*Dr. Joe D. Pagan is president and founder of Kentucky Equine Research Inc., which, through consultation and research, aims to bridge the gap that may exist between basic research and horse production.
THE Equine Science Society recently held its biennial symposium in Ruidoso, N.M., and researchers from around the world presented the results of more than 150 studies from a wide range of disciplines, including nutrition, exercise physiology, reproductive physiology and genetics.
This article will summarize several studies of relevance to the horse feed industry. The proceedings from this symposium are available from the Journal of Equine Veterinary Science at www.j-evs.com.
Furosemide, mineral balance
Kentucky Equine Research (KER) presented findings from a series of studies involving furosemide (Lasix), a diuretic commonly administered pre-race to racehorses to curb exercise-induced pulmonary hemorrhage (EIPH) or bleeding.
While furosemide certainly helps bleeders, it remains controversial whether furosemide improves performance independent of its effect on EIPH. Additionally, there is concern that chronic use of furosemide may adversely affect mineral balance in racehorses, leading to increased lameness and skeletal fragility.
Six Thoroughbreds were used in a 3 x 3 Latin square design study to test the effect of furosemide on energetic efficiency during a standardized exercise test (SET) on a high-speed treadmill. The treatment groups consisted of an untreated control and two groups that received furosemide four hours before the SET.
Weight loss during the four-hour period before the SET was higher in furosemide-treated horses than controls.
During the SET, heart rate was higher in controls compared to furosemide-treated horses. Absolute maximum oxygen consumption and carbon dioxide production were higher in controls than furosemide-treated horses.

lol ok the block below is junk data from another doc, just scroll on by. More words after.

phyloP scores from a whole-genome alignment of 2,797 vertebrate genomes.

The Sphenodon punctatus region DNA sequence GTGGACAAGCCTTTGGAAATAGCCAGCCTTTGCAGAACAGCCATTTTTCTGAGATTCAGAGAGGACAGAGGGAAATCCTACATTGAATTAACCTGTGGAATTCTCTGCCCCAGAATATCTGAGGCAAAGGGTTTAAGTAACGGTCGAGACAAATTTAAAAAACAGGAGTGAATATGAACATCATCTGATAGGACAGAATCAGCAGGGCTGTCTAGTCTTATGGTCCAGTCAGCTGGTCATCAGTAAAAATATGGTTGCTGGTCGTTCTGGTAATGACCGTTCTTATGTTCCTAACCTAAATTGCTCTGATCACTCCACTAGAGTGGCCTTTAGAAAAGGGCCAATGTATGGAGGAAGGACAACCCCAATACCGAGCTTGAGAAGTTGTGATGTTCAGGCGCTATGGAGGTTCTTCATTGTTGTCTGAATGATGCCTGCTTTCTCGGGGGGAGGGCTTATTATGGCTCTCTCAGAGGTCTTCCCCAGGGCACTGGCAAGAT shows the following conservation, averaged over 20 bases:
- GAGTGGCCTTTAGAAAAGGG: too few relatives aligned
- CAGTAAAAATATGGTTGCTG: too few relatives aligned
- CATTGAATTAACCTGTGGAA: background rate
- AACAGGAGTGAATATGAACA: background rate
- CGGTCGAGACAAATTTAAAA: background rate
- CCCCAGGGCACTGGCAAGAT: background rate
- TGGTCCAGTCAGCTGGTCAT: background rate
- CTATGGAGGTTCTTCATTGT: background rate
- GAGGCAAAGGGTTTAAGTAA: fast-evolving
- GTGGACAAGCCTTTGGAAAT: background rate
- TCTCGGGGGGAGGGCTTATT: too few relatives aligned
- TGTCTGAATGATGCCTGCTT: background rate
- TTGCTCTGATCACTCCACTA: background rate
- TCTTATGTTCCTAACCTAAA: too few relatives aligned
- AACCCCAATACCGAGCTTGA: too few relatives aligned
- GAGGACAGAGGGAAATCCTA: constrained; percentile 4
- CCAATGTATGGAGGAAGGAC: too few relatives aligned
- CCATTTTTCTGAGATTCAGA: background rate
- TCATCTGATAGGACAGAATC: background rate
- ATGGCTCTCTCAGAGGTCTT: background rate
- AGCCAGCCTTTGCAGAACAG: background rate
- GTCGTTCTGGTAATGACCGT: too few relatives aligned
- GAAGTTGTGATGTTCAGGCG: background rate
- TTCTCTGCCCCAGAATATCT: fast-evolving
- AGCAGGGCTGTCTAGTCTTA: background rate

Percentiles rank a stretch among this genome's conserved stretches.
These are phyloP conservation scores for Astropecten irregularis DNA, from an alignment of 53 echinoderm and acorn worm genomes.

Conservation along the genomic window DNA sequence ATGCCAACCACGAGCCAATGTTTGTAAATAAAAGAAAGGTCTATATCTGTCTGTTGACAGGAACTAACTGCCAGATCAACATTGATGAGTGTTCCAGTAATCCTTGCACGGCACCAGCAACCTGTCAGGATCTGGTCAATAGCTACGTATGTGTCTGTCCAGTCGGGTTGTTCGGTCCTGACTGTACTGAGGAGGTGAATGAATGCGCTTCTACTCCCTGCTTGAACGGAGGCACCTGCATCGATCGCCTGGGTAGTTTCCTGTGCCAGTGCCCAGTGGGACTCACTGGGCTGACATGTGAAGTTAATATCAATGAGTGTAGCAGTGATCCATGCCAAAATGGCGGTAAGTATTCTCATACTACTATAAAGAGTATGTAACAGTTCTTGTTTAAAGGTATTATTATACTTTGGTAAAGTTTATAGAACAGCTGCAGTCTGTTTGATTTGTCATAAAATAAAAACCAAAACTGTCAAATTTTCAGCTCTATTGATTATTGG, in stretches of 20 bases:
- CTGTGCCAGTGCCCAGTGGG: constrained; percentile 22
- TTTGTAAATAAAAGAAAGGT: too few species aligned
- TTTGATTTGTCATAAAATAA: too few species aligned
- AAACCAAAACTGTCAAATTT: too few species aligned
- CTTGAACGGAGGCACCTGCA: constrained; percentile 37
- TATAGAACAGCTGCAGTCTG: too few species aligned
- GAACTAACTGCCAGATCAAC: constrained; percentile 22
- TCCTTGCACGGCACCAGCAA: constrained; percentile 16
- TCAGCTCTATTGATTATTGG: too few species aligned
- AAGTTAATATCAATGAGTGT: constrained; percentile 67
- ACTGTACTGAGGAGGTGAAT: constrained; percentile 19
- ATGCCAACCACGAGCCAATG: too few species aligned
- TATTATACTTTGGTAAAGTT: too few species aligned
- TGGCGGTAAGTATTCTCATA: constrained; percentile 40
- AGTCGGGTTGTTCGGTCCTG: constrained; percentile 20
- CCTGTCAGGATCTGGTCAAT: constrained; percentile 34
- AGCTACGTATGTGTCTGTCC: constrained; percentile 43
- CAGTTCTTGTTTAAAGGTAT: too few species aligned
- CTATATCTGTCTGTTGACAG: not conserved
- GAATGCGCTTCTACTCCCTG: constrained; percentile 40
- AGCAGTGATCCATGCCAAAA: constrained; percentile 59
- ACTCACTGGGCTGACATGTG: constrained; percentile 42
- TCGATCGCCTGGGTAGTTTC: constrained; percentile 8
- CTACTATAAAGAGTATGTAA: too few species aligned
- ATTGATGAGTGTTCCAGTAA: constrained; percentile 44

Lactate accumulation was higher in controls compared to furosemide-treated horses.
The incidence of EIPH was very low and unrelated to treatment. Furosemide administration reduced energy generation from both aerobic and anaerobic pathways during exercise, and this improvement was probably due to a reduction in bodyweight.
The effect of furosemide on 72-hour urinary and fecal mineral excretion was also studied. Urinary calcium, phosphorus, sodium and chloride excretion significantly increased 24 hours post-treatment. Urinary magnesium and potassium excretion was unaffected by treatment. Seventy-two-hour calcium and chloride balance was decreased in furosemide-treated horses.
This study suggests that racehorses receiving furosemide may have increased calcium requirements. Further research is needed to assess the effect of chronic furosemide administration on mineral excretion and balance in racehorses.
Dextrose is often added to commercial electrolytes based on the assumption that sugar improves electrolyte uptake in horses. KER presented results from a two-part study designed to evaluate the effects of dextrose on the uptake and retention of electrolytes and water in horses.
In the first part, Thoroughbred geldings were dosed with electrolytes either alone, with 10 g of dextrose or with 100 g of dextrose. A fourth treatment of no electrolytes served as the control. Plasma electrolyte levels were determined before dosing and every 30 minutes after dosing for four hours. Free-choice water was offered, and intake was measured.
Plasma electrolytes and osmolality rose significantly in all treatment groups — as did increased voluntary water intake — compared to the control group, but dextrose did not affect the rate or duration of increase.
In a second study, Thoroughbred geldings were administered 1 mL of distilled water per 100 g of bodyweight plus 0.15 g/kg of deuterium oxide either: (1) alone (control), (2) with 100 g of electrolytes, (3) with electrolytes plus 10 g of dextrose or (4) with electrolytes plus 10 g of corn starch.
Plasma sodium ion and osmolality were significantly elevated post-dosing in all three electrolyte treatments compared to the control, but neither dextrose nor starch affected the rate or duration of increase.